Commercial avocado growers plant their trees in massive groves where they grow more than 60, sometimes 80 feet tall. While Mexico leads the world’s avocado production volumes, this delicious fruit is grown commercially in California, Florida, and Hawaii. Very small volumes are grown in the Lower Rio Grande Valley in Texas.
Because most avocados develop into large trees, you will have to prune your avocado trees quite radically to grow them in a greenhouse. Alternatively, you can grow a dwarf variety that doesn’t grow nearly as tall. Most varieties don’t tolerate cold weather, so it’s important to control the temperature and humidity in your greenhouse.
Can I grow avocado indoors?
Yes, you can grow avocados indoors. In fact, many people grow avocados from the large seed that you find in the center of the fruit.
It’s not difficult to get an avo seed to germinate and it will grow in a pot indoors or outdoors. You can also plant established seedlings in your garden, provided of course you have the space.
But there’s a caveat. When you grow avocado plants from seed, they won’t usually flower or produce fruit.
Also, as the Royal Horticultural Society (RHS) warns, when you grow them as houseplants, which lots of people in the UK do, avocados commonly decline after a few years. They tend to become spindly and their leaves turn yellow.
It’s not easy to maintain ideal growing conditions for an avocado tree indoors. So, it stands to reason that they will decline if they don’t get sufficient light and humidity.
Re-potting declining avocado plants can help them revive.
Sometimes people move avocado plants outside into a warm, sheltered spot during spring, summer, and early fall. Then they bring it back inside during winter.
This is fine when avocado trees are relatively small. But as they grow, you will need to transplant them into larger pots with more soil. Then it can be totally impractical to move them because of their weight.
Can I grow avocado in a greenhouse?
You are likely to have much greater success growing avocados in a heated greenhouse where you can also control the humidity levels. But there are important elements you need to be aware of including the size and height of your greenhouse.
Dr. Mary Lu Arpaia and Dr. Ben Faber, from the University of California Department of Agricultural & Natural Resources, offer advice on growing avocados in a greenhouse.
Because avocado trees often grow very tall, you’re going to have to prune your tree regularly to keep it small enough to grow in your greenhouse. Presuming you buy a grafted tree from a garden center, see if you can find a dwarf or semi-compact variety.
Basic Steps in Growing Avocados in a Greenhouse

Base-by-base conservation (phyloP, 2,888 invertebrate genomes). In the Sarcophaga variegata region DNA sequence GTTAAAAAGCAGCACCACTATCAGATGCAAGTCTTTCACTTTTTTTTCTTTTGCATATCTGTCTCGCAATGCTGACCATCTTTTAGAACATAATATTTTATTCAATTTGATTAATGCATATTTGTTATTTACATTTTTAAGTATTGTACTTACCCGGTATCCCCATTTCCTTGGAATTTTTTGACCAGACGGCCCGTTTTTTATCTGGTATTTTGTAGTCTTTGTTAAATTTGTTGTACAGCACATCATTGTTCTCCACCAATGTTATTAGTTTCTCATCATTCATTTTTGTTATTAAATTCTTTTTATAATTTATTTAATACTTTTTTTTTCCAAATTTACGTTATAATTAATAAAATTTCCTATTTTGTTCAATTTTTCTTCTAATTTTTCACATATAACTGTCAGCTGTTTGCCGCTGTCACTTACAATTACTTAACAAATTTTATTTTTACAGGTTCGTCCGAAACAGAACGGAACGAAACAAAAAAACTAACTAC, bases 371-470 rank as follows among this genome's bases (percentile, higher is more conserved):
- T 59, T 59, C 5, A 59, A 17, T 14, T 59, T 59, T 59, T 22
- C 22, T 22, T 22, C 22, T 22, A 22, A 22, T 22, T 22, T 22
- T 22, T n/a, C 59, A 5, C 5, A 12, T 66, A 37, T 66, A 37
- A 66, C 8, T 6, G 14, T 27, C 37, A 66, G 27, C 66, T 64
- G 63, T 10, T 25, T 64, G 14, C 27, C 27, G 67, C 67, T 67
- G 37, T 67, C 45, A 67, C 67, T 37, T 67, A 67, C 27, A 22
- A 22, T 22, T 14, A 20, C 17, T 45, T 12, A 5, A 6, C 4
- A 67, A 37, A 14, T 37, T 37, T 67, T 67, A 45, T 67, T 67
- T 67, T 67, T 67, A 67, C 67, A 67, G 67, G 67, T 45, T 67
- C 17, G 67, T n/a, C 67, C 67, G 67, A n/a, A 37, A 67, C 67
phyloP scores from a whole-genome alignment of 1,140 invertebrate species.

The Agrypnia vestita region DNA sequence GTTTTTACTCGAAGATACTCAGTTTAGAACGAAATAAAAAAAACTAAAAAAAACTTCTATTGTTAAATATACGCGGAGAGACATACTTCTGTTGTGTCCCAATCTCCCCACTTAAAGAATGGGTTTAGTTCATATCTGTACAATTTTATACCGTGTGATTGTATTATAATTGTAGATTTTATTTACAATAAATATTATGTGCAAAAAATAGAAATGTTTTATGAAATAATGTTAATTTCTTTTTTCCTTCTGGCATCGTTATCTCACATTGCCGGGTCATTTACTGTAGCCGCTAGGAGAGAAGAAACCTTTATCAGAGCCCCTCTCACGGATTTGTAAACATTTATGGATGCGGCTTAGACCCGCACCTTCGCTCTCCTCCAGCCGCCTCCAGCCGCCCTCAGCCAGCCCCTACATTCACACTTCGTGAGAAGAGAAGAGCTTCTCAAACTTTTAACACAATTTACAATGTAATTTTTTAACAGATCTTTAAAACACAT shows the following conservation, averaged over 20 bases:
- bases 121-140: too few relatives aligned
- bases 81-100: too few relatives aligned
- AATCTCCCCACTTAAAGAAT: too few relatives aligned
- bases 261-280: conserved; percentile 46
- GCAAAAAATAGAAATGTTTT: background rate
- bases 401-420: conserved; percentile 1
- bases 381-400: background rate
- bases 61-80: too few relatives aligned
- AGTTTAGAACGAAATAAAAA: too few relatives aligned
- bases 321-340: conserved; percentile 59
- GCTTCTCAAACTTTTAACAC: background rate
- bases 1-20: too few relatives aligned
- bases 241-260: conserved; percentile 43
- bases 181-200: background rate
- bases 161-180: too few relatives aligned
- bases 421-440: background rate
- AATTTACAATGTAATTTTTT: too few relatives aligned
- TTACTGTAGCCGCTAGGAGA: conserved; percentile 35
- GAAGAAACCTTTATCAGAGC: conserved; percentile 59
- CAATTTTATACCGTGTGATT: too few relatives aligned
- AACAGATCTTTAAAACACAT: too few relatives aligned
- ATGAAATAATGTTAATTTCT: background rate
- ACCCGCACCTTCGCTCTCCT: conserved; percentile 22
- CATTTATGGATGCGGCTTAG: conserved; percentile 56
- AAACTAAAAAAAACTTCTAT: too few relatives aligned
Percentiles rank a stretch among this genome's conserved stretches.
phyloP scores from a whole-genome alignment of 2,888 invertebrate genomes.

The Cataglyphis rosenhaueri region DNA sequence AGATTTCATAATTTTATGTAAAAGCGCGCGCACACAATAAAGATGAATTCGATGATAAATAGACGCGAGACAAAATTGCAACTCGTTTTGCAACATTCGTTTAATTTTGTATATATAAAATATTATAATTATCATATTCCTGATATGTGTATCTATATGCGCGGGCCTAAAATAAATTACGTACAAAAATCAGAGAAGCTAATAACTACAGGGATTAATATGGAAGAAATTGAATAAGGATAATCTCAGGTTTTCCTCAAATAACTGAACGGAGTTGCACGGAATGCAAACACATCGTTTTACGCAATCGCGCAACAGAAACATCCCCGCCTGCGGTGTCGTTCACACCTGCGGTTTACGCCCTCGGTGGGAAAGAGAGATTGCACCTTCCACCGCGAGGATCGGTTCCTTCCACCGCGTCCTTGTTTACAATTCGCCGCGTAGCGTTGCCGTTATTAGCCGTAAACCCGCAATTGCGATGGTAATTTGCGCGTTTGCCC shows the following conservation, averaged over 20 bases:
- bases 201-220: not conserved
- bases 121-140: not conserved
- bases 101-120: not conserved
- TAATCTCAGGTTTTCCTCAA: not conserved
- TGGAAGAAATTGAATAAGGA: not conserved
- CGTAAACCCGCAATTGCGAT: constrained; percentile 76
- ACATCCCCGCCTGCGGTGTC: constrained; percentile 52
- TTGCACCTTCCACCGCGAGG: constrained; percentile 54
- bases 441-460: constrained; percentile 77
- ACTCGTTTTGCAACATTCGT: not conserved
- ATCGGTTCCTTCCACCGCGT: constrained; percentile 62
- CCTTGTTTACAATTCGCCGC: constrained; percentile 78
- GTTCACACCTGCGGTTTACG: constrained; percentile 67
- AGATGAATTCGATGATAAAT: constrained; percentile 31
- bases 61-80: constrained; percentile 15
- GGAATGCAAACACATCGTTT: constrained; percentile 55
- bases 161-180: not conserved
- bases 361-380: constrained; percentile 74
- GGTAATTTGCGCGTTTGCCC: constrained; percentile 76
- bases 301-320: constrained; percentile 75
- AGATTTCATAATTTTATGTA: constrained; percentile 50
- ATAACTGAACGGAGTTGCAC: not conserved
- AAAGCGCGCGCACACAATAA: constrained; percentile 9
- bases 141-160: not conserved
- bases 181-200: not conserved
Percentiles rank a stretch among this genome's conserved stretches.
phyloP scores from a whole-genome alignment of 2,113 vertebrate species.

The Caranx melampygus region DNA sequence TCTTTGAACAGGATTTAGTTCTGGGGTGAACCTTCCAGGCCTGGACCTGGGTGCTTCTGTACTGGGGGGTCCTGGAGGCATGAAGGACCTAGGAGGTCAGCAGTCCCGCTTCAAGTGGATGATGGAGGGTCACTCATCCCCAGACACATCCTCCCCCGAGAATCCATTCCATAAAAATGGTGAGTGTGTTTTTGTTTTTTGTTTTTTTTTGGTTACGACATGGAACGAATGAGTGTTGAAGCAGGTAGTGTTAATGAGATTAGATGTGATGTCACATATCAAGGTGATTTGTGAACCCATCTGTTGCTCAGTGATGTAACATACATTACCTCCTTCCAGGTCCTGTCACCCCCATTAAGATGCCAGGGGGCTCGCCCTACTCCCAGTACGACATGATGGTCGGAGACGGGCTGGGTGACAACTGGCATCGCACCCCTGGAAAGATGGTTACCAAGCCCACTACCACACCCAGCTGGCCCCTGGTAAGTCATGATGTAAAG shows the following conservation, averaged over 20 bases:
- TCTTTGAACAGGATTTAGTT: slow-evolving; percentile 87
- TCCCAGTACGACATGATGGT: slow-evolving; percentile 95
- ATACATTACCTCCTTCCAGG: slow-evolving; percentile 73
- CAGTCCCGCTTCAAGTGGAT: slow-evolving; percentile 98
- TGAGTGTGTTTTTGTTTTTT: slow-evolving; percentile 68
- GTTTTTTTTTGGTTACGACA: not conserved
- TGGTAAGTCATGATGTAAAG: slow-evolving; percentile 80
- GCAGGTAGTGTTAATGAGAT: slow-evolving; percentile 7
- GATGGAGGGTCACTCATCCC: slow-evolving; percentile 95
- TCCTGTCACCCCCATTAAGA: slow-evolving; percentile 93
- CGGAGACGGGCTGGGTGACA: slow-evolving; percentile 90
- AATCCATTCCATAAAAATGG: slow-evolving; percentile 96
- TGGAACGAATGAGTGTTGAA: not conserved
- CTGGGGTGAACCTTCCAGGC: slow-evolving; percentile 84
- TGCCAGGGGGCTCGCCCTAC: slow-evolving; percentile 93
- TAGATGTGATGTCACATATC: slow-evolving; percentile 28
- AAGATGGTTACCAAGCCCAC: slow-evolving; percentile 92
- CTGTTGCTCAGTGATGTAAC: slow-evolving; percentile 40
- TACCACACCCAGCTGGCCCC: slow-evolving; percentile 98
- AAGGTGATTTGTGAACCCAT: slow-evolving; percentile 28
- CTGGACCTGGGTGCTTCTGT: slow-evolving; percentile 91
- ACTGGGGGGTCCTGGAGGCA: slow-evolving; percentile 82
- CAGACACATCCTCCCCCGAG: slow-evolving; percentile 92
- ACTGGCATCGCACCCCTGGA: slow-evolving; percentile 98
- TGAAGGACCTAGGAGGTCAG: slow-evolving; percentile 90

You can germinate your own avocado plant from the seed inside the fruit or buy an established plant from your local nursery. The problem with germinating your own plant is that you’ll need to graft a branch from a propagated avocado plant if you want it to flower and fruit. And that’s not easy.
Another factor to remember is that avocados have male and female parts that don’t function at the same time. So for pollination to occur, you’ll need at least 2 types of trees. And because of cross-pollination, you’ll produce fruit that isn’t the same as the seed you started with.
There are two ways to germinate avo seeds. In damp compost or in water.
Germinate Avocado Seed in Water
You will need a wide-necked jar that has sufficient space to accommodate the seed, which should be in a vertical position. Fill the jar with water and push 3 or 4 cocktail sticks into the seed or pip so you can rest it on the top rim of the jar. The rounded end should sit in the water – not the whole of it.
It should take about 6 weeks for it to split in half and for the roots to start sprouting. Soon after, a stalk will start to sprout upwards.
Germinate Avocado Seed in Compost
Soak the seed in hot water (not boiling) water for about 30 minutes. Cut a small piece off the pointed end of the seed.
Fill a pot with moist, sandy compost and push the seed into the pot so that the cut endpoints upwards. Only this flat cut bit should be above the soil.
Place on a windowsill that gets lots of sun and keeps the compost moist. It should germinate in 4-8 weeks.
Planting the Avocado
Once your tiny avocado tree has a few leaves, and plenty of fibrous roots, remove it from the jar and plant it in good-quality potting soil or potting compost. Keep the plant warm and the soil moist as it starts to grow.
Cutting the Shoot